Exam prep

Erin Wronka, Editor-in-Chief

              It’s that time of the year for Pinellas County high school students once again. Winter break was a relaxing, refreshing two weeks of vacation, but now that everyone’s back in school, the stress is kicking in full force. Since the change in the midterm exam schedule two years ago, students are expected to return from winter break and take their semester exams. Not only has much material been erased from the minds of teens over the vacation, but the idea of two hour tests has proven to be a daunting challenge to face right off the bat in January. With this said, students see the idea of preparing for exams as a miserable task following such a great break. The only thing we can do as students is put 100% of our effort into studying and remember some of the key factors in effectively preparing for exams.

                1) Pick one place to study. This is one of those cliché tips we’ve seen on teachers’ posters in classrooms since we were in elementary school, but it truly is a helpful hint. If you set a certain study spot up, whether it be your room, the library, Starbucks, or wherever, you’re mind will begin to process that setting as the place to crack down and get working. It will become your comfort zone and your body will remain relaxed and less stressed the more you visit that place. Try out a few settings before you pick the right one; everyone has different tastes. Also, if you tend to get distracted by other people as I often do, just stick to somewhere in your own home. If you like hustle and bustle around you, then there’s more than enough places to try out.

                2) Set up a certain time of the day reserved for studying. Many of us have our ways of managing our schedule. I know mine is by listing “to dos” in my planner and if something’s written down, it gets done. With this in mind, if I set an hour to review my notes for exams and put it in my schedule, I’m much more likely to actually study. Make studying a requirement so your brain will know it must get done. For example, promise yourself that at 4 PM you’ll read your econ textbook. Keep telling yourself that and it will hopefully seem like an obligation when that time rolls around. Treat studying as if it’s your job or sports practice and that there would be severe consequences by not doing it.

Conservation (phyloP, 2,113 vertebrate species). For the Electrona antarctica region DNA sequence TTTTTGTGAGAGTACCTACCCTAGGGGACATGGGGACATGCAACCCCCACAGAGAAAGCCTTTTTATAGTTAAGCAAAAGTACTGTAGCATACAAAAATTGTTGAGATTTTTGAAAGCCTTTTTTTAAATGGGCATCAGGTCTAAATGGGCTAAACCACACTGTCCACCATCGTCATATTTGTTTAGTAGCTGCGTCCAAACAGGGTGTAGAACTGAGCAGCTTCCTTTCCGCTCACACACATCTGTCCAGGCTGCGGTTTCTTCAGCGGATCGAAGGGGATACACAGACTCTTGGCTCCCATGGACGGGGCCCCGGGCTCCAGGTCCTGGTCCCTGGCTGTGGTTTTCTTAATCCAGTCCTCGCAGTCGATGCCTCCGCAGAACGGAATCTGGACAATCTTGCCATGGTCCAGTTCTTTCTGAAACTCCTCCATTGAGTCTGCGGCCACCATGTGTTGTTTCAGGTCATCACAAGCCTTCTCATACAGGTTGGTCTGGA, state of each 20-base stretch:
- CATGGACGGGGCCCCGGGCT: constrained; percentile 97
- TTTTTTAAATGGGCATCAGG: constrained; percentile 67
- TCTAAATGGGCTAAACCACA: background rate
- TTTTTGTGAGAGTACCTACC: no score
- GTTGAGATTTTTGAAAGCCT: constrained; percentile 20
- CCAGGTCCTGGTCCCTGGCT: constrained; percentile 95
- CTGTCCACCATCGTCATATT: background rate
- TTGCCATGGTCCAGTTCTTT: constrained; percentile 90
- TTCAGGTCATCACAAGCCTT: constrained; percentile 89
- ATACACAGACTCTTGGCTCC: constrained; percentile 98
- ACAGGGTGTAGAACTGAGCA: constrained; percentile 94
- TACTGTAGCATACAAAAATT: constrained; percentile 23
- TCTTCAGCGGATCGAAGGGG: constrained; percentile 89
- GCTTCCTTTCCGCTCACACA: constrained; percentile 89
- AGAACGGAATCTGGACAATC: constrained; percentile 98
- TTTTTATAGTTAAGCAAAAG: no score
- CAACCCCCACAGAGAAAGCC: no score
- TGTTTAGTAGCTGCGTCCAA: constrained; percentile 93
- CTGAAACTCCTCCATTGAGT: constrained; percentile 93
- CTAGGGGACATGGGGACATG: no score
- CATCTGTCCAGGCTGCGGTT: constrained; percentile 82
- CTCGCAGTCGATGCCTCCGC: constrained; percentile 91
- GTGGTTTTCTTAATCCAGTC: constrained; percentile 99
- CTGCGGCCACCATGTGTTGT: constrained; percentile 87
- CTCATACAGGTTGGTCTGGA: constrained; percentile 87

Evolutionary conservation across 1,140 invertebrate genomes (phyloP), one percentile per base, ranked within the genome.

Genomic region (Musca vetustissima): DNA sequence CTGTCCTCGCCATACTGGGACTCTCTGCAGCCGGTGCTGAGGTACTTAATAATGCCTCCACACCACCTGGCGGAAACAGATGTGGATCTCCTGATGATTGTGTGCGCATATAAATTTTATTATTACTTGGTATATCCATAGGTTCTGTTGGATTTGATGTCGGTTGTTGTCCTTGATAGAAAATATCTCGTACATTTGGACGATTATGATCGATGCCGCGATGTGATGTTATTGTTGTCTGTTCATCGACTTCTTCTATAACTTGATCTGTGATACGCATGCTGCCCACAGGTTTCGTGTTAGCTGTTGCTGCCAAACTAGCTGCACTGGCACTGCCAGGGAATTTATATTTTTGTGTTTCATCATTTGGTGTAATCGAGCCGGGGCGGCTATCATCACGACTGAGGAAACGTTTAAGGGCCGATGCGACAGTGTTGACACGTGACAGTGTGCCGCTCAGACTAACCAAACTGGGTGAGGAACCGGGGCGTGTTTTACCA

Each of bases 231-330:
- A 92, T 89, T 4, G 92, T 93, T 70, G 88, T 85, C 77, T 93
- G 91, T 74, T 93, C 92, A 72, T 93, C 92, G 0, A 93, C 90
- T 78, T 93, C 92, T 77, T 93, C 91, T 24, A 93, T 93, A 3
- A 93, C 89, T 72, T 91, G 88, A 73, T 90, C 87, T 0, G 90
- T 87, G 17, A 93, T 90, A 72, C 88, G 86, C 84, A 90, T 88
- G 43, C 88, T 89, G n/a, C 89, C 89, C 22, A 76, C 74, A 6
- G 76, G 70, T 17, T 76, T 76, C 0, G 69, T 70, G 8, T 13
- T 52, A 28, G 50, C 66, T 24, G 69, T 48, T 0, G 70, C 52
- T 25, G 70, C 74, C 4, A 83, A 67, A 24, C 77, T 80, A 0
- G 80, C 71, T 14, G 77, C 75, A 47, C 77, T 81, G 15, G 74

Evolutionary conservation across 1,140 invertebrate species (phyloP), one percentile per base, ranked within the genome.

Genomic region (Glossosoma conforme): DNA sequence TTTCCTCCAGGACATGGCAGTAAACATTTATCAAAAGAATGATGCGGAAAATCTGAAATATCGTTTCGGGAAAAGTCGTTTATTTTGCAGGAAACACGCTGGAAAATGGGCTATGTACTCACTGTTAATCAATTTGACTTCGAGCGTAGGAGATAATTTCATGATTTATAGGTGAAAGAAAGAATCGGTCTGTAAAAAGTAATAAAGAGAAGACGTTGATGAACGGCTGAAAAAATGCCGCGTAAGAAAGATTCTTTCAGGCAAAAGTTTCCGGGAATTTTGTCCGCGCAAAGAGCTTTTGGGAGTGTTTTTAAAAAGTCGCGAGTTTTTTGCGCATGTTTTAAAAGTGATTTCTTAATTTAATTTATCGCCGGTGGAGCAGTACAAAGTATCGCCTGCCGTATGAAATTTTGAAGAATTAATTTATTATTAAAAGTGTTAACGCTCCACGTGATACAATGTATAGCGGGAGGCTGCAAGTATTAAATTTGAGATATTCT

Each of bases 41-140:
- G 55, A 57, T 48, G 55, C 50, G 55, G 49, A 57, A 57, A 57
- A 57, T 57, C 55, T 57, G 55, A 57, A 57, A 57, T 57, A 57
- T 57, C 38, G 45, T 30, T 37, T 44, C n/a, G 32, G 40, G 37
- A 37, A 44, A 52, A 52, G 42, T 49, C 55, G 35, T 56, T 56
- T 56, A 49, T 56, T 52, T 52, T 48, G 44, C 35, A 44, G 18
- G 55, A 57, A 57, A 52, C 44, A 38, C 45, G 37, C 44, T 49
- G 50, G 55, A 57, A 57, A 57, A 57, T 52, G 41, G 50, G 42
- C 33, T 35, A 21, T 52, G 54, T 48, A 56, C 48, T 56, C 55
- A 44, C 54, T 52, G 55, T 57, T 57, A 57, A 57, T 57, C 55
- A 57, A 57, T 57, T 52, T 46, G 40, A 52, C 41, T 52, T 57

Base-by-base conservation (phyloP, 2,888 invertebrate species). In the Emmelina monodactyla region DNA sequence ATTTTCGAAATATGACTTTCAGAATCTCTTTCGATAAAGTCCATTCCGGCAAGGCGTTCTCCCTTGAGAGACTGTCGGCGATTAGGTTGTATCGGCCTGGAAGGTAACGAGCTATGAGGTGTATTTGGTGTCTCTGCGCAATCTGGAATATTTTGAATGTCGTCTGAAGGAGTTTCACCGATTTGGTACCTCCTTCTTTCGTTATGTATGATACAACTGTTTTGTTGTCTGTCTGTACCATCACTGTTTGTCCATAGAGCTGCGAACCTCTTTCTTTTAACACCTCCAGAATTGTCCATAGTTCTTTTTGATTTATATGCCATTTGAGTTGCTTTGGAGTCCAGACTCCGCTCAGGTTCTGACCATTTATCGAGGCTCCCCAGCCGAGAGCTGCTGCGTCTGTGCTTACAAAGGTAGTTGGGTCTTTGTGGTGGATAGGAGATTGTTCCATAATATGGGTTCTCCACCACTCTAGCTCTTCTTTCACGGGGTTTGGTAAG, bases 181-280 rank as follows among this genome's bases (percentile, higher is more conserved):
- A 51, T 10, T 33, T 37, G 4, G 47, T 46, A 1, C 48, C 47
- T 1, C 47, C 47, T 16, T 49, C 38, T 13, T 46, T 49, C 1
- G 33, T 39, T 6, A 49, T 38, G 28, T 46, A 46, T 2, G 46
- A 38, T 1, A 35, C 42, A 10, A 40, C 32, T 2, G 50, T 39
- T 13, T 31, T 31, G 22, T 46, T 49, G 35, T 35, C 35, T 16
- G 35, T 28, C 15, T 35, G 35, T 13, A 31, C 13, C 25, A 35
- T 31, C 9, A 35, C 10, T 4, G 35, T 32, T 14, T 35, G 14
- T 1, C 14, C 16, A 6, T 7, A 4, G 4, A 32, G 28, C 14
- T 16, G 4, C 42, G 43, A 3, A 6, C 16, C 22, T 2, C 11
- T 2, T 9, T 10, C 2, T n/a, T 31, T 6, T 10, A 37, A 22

3) Set up a method of studying. This will vary for everyone; some love flashcards, others are straight crammers. By now you should know how your brain processes reviewing the best, so make the best of it. Don’t be discouraged by other people’s methods because everyone has different styles. Sometimes putting in that extra effort to try online review quizzes or highlighting old notes is what gets you the “A” in the end. For many, just straight reading notes and textbooks doesn’t allow your mind to process enough. On test day, you’ll end up with a bunch of jumbled up information that’ll be hard to translate into an answer for the questions.

                4) Determine if work best alone or with others. Some people absolutely cannot join study groups; there is just too much room for distraction in these cases. This is a valid point for a bulk of students, but I personally believe it depend on the subject. If I need a math problem worked out, having someone slowly go through the question with me helps my brain better process the information. I have found that I can usually help others with subjects like history, but if the curriculum is a lot of fact memorization, I struggle in a crowd. Again, this all varies with different people. One of the oldest tricks in the book (and of which teachers are very aware) is to ask those who have already taken the exam what kinds of questions are on it. Doing that doesn’t mean you’re cheating; it just gives you a better idea of what to expect. Letting others in on your exam experience makes it fair game.

                With the semester coming to an end, conclude it on an impressive note be acing those exams. Show your teachers you’ve truly learned something in their class, and proudly show your parent the flawless report card. My sophomore year, I did so badly on one exam that the final semester grade dropped down. I was so mad at myself and fully regretted not studying. Whatever happens, don’t let this be you. Finishing off the semester successfully is a great way to kick start the upcoming half of the school year.